DeStefano, Lawyers Influencing Nonlawyers: Too Many Cooks in the Kitchen or Stone Soup?


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The U.S. legal profession is in need of innovation and innovation comes from open, collaborative, and diverse environments. Yet, the rules regulating the U.S. legal profession foster a closed environment, one that discourages nonlawyer influence on lawyers and alliances between legal and non-legal professionals. The Model Rules of Professional Conduct, the bar licensing requirements, the application of the work- product doctrine and attorney-client privilege, and even the way law firms structure themselves consistently impede an open multi-disciplinary approach. Instead, they favor a closed environment and/or an exclusive one-on-one relationship between attorneys and their clients. In some way or another, they support the notion that when lawyers work with nonlawyers, there are too many cooks in the kitchen.

In light of our growing understanding of other fields, it may be time to reexamine some of these rules and their underlying assumptions. First, they do not represent the way many U.S. lawyers actually practice. Second, in an economic downturn, where the line between what is business and what is law is anything but clear, such tactics may limit lawyers’ range of business opportunities. Instead of protecting lawyers’ economic futures, it may provide the impetus for nonlawyers, who want a piece of the lawyers’ pie, to innovate. Essentially, an environment that fosters input from nonlawyers is better than a closed one and the legal profession’s continued attachment to rules and structures that compel closed environments and severely restrict the influence of nonlawyers on lawyers (at least in the commercial context) may leave the U.S. legal profession woefully behind other countries, and U.S. lawyers with a smaller piece of the pie.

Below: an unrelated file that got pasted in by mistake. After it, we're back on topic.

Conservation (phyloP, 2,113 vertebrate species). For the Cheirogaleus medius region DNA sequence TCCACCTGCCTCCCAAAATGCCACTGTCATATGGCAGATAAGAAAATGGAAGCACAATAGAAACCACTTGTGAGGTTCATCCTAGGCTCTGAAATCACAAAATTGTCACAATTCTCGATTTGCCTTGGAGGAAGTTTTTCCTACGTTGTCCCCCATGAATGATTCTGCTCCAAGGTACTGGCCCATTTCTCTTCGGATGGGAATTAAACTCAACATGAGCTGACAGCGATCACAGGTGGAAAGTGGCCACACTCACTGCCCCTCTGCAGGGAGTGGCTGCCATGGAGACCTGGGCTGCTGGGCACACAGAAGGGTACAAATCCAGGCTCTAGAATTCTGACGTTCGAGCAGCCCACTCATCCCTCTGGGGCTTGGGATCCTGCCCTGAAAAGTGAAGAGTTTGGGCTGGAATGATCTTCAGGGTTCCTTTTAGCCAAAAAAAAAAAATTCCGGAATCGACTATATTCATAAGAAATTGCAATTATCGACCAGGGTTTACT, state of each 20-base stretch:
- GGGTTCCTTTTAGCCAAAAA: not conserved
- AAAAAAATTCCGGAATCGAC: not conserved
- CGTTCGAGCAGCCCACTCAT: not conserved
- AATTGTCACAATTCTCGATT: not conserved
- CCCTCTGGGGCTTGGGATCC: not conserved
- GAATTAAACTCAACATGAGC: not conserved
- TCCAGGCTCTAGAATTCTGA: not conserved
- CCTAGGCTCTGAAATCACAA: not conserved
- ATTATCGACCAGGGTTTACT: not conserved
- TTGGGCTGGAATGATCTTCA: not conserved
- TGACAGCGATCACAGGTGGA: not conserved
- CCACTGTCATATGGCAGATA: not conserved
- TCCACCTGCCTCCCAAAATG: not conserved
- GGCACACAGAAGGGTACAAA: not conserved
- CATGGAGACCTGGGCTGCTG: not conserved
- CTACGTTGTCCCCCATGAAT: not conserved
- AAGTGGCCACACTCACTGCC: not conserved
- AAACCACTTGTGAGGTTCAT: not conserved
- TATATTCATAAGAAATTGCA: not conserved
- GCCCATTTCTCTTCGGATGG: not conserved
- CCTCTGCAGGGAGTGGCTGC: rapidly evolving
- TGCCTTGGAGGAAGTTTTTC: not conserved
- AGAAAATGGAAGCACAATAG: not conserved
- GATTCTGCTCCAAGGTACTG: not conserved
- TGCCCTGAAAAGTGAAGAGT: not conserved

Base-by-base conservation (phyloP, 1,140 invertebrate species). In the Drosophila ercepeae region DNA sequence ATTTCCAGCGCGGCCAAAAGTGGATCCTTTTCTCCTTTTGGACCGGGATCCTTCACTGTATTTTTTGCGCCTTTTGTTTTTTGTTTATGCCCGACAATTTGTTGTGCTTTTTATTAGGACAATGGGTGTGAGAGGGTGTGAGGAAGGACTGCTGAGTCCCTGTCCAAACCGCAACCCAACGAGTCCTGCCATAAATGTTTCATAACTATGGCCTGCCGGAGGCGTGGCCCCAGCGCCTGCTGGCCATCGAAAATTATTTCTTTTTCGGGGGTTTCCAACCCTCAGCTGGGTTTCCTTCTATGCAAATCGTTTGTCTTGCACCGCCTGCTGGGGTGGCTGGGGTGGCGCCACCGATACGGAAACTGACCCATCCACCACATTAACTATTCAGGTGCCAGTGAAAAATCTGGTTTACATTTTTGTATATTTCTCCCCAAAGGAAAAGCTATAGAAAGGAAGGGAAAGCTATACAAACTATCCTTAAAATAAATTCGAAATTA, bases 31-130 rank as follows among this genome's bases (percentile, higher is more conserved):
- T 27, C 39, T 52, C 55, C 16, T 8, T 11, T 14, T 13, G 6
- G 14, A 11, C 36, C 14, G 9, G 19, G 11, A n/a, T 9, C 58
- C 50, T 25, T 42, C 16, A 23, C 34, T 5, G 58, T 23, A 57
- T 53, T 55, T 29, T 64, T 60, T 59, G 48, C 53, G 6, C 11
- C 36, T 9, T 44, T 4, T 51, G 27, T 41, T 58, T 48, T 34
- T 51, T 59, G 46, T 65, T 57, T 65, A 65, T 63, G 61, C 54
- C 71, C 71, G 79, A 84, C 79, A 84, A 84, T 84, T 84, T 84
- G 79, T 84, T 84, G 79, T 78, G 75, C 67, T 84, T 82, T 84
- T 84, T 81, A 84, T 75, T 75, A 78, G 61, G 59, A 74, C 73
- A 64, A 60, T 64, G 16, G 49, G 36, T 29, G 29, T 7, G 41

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DeStefano, Lawyers Influencing Nonlawyers: Too Many Cooks in the Kitchen or Stone Soup?

  1. 1. Lawyers Influencing Non-Lawyers: Too Many Cooks in the Kitchen or Stone Soup? Michele DeStefano Founder, LawWithoutWalls Professor, University of Miami School of Law July 2012Lawyers Influencing NonLawyers, 80 Fordham Law Review, 2791 (2012)
  2. 2. Think of the U.S. LegalProfession as a Castle
  3. 3. Beautiful Ominous Structure Glisteningin the Distance
  4. 4. Young College Graduates AspireTo be Admitted
  5. 5. International Lawyers TravelLong distances to ―Visit‖
  6. 6. But the Castle is Protected by a Moat:Keeping Non-Lawyers Out
  7. 7. The Moat that Protects the Castle is Made Up of:• Bar Licensing Requirements• The Model Rules of Professional Conduct• The ―Theory‖ of Self-Regulation
  8. 8. One Would Think it isis Protectedby An Army
  9. 9. After All, it’s a Castle !!!
  10. 10. But Instead, it is Protected by Lone Rangers
  11. 11. In the United States,
  12. 12. The Rules
  13. 13. The Regulations
  14. 14. The Way Lawyers Practice
  15. 15. Support Closed Environments
  16. 16. The Independence of the Lawyer
  17. 17. From ALL Others Except ...
  18. 18. The Client
  19. 19. Lawyers are the Knights in Shining Armor
  20. 20. There are So Many Rules Restricting Influence ofNon-Lawyers on Lawyers1.8 5.4 1.6Financial Professional ConfidentialityAssistance Independence5.5 The Attorney- Work ProductUauthorized Client DoctrinePractice of PrivilegeLaw
  21. 21. Rules Around Independence Form Boundaries Between Lawyers and Non-Lawyers
  22. 22. Rules Support Non-Collaborative, Traditional Legal Practice & Law Firm Structure
  23. 23. The Lore of ProfessionalIndependence is Introduced and Honed in Law School Only LawSocratic Classes SoloMethod 1/100 Projects Me Myself I
  24. 24. On the One Hand . . .
  25. 25. This is Not Surprising
  26. 26. Given thatThe Rules Regulating Lawyers Focus on the ―I‖
  27. 27. FocusOn the Individual And Independence
  28. 28. On the Other Hand . . .
  29. 29. It is Very Surprising
  30. 30. Some of the BiggestBreakthroughs are from the Law AND Movement
  31. 31. Yet, The Rules The RegulationsThe Structure of Law Firm Practice And Even Legal Education
  32. 32. All SupportThe Notion of ProfessionalIndependence
  33. 33. All Support The Notion ThatWhen Lawyers Work With Non-Lawyers,
  34. 34. There are Too ManyCooks in the Kitchen
  35. 35. True
  36. 36. The rules and regulations supportingthe independence of the lawyer aredriven in part by a belief in thebenefits of a unique and confidentialrelationship between lawyer andclient—possibly one of the mostvaluable things lawyers offer toclients.
  37. 37. True
  38. 38. The rules and regulations areundeniably motivated by a legitimatedesire to protect clients, thepublic, and the professionalism andintegrity of the legal profession byensuring lawyers’ independentjudgment.
  39. 39. True